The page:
Pennsylvania panel in home stretch on pension overhaul study

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Pennsylvania’s pension commission, after three public hearings, will complete its review of the state’s two major funds and report its findings to Gov. Tom Wolf and the General Assembly.

“The testimony received has provided the commission with a full view of the scope of the pension issue,” said state Treasurer Joe Torsella, who gave no timetable.

Lawmakers established the Public Pension Management and Asset Investment Review Commission in 2017 -- under the broader pension changes of state law Act 5 -- to review the Public School Employees’ Retirement System and the State Employees’ Retirement System.

PSERS and SERS list assets of $53.5 billion and $29.4 billion, respectively, in their 2017 comprehensive annual financial reports. The funding ratios for SERS and PSERS were 58.1% and 57.3% respectively, as of Dec. 31, 2016 and June 30, 2016, respectively, based on comprehensive annual financial reports and state budget documents.

Bond rating agencies have downgraded the commonwealth over the past three years, citing unfunded pension liability along with budget imbalance.

Moody’s Investors Service rates Pennsylvania’s general obligation bonds Aa3 with a stable outlook. S&P Global Ratings and Fitch Ratings assign A-plus and AA-minus ratings, respectively. Their respective outlooks are stable and negative.

Friday’s hearing focused on cost savings opportunities for the pension boards. Marcel Staub, founding partner and chief executive of Novarca Group, presented best-practice recommendations for reducing costs while keeping the existing risk-return exposure.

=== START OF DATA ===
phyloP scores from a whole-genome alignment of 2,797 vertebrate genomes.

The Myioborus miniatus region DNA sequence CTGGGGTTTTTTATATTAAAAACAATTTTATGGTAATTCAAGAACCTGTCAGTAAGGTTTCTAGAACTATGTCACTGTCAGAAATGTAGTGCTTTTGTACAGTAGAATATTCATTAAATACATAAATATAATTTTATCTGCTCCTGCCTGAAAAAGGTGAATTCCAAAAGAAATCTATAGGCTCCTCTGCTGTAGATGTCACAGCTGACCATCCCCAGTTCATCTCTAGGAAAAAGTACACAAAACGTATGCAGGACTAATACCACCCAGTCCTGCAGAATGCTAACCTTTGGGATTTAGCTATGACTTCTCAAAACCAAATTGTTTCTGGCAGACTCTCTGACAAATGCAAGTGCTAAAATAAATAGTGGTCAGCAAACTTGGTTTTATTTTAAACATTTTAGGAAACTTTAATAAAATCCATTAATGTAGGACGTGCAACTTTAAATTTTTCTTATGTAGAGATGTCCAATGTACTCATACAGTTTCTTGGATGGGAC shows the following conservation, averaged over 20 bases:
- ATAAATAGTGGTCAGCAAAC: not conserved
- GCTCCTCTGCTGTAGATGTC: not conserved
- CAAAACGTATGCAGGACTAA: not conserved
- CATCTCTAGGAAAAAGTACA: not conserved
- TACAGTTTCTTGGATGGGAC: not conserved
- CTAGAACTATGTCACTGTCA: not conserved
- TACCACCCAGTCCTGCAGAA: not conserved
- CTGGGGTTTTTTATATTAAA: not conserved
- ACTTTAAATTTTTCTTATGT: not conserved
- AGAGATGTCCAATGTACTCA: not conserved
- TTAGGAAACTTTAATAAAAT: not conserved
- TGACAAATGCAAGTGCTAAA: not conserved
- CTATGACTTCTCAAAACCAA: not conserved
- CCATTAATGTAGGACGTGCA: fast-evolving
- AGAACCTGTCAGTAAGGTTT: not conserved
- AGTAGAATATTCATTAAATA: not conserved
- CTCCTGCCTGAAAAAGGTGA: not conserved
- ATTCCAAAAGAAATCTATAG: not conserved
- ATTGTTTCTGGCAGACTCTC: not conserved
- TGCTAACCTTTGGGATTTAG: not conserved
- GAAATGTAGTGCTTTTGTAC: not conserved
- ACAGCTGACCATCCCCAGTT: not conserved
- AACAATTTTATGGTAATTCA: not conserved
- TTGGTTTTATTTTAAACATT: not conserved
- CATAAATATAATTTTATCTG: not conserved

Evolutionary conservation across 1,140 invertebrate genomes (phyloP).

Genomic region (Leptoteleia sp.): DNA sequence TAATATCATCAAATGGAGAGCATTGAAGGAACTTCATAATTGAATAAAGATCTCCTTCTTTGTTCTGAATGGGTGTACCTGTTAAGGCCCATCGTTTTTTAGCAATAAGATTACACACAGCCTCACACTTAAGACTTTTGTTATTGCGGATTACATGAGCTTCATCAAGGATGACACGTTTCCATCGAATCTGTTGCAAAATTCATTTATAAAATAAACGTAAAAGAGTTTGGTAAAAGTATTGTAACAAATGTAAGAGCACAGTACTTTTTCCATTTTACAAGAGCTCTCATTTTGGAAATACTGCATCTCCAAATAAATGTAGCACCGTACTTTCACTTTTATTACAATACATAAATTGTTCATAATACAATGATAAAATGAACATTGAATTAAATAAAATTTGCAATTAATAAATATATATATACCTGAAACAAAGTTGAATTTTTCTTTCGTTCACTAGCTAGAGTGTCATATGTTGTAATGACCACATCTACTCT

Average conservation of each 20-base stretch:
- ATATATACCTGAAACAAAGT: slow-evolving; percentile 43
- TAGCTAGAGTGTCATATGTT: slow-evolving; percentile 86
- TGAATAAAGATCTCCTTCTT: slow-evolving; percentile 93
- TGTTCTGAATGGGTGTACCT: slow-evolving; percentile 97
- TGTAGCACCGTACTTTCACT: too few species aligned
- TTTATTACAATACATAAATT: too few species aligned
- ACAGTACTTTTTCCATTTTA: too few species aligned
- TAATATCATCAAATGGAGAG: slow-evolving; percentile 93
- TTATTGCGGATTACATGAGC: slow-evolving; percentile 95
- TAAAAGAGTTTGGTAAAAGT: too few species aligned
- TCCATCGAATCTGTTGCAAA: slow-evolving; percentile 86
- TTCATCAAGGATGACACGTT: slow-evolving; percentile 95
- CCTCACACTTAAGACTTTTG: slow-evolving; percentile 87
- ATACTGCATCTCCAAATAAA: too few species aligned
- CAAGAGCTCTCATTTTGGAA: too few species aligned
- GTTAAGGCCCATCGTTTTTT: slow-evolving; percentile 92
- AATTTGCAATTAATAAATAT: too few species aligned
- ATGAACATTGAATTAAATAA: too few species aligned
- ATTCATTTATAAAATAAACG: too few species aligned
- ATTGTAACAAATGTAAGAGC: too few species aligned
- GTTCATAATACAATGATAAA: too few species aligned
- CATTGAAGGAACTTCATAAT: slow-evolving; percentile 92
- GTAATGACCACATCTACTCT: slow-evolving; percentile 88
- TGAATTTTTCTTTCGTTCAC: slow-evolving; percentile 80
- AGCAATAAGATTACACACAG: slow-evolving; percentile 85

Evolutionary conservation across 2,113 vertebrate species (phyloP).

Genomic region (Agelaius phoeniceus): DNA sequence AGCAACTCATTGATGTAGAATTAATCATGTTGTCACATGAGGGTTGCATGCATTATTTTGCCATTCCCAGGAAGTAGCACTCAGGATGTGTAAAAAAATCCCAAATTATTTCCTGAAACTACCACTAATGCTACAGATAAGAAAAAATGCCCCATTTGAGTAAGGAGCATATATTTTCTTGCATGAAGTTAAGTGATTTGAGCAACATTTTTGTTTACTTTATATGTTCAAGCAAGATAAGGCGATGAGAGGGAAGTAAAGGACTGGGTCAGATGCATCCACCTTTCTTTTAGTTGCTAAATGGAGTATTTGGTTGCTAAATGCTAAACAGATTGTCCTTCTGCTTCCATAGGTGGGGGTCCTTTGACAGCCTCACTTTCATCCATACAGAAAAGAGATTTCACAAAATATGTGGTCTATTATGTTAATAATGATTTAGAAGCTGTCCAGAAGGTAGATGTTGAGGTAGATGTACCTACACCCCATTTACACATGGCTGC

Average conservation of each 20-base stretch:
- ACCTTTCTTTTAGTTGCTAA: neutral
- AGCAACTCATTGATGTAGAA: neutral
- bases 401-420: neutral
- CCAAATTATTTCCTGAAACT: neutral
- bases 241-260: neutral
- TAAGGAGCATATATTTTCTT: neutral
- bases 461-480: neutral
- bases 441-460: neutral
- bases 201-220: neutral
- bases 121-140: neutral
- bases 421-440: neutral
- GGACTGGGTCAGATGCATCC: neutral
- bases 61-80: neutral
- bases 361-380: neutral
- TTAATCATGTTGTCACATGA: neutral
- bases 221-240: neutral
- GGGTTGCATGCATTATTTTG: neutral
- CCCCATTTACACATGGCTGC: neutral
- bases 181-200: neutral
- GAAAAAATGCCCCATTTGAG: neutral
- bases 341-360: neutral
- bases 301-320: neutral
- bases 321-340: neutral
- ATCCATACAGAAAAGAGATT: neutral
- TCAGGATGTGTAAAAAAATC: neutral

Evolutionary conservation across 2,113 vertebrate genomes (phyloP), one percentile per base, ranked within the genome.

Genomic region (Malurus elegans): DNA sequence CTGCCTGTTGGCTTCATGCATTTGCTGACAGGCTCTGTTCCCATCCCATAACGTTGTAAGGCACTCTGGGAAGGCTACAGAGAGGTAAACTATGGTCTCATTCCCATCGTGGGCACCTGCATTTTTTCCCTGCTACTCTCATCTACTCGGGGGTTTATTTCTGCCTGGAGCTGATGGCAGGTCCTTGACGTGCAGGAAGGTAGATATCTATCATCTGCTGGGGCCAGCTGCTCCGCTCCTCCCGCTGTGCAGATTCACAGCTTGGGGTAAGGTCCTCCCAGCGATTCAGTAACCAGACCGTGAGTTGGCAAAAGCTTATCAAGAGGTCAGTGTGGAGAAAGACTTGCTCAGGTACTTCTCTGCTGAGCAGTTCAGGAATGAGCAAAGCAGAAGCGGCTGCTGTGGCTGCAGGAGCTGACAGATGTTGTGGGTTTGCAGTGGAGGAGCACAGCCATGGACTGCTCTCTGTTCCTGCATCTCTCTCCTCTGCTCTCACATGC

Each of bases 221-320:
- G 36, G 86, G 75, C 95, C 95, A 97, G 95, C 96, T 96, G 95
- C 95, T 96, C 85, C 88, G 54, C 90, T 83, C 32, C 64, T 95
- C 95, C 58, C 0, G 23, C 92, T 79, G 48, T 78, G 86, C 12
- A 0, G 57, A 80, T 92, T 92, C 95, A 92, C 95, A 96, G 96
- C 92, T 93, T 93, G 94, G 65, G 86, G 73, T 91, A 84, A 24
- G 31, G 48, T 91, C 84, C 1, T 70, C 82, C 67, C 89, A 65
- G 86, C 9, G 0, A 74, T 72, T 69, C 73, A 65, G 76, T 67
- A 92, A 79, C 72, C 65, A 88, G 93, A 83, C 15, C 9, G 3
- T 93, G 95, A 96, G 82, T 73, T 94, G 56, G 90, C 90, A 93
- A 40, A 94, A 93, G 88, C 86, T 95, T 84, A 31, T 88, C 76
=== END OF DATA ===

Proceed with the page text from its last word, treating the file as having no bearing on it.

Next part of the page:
The panel expects to recommend improvements to SERS and PSERS for stress testing and fee reporting transparency; analyze their assets, investment strategies, investment performance, fees, costs and procedures against established benchmarks; and develop a plan to identify at least $1.5 billion in cost savings over 30 years for both systems.

Officials from both funds objected to testimony in September by a University of Oxford finance professor, who said SERS and PSERS paid much more in private equity fees than they reported. According to Ludovic Phalippou of Oxford’s Saïd Business School, the funds paid an estimated $6 billion in fees while actually reporting a $2.2 billion private equity payout.

“PSERS reports fees in our budget report every year,” said the fund’s press secretary, Evelyn Williams. “PSERS responded to every commission and treasurer request for information that was part of the commission hearings. Contrary to [Phalippou’s] comments, in fact we have cooperated with the commission and treasurer requests for information.”

SERS press secretary Pamela Hile said her organization publishes annually all manager investment fees and expenses by manager, including fees that are netted from distributions rather than billed directly, in its supplemental budget books.

Both funds say they have taken steps to follow the Institutional Limited Partners Association reporting template.

“It is important to recognize that while our reporting process follows industry standards and is more transparent than many other state public pension plans, we continue to work toward improved transparency and view manager adoption of the ILPA template as a big step toward that goal,” Hile said.

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Public pensions Budgets Joe Torsella Commonwealth of Pennsylvania Pennsylvania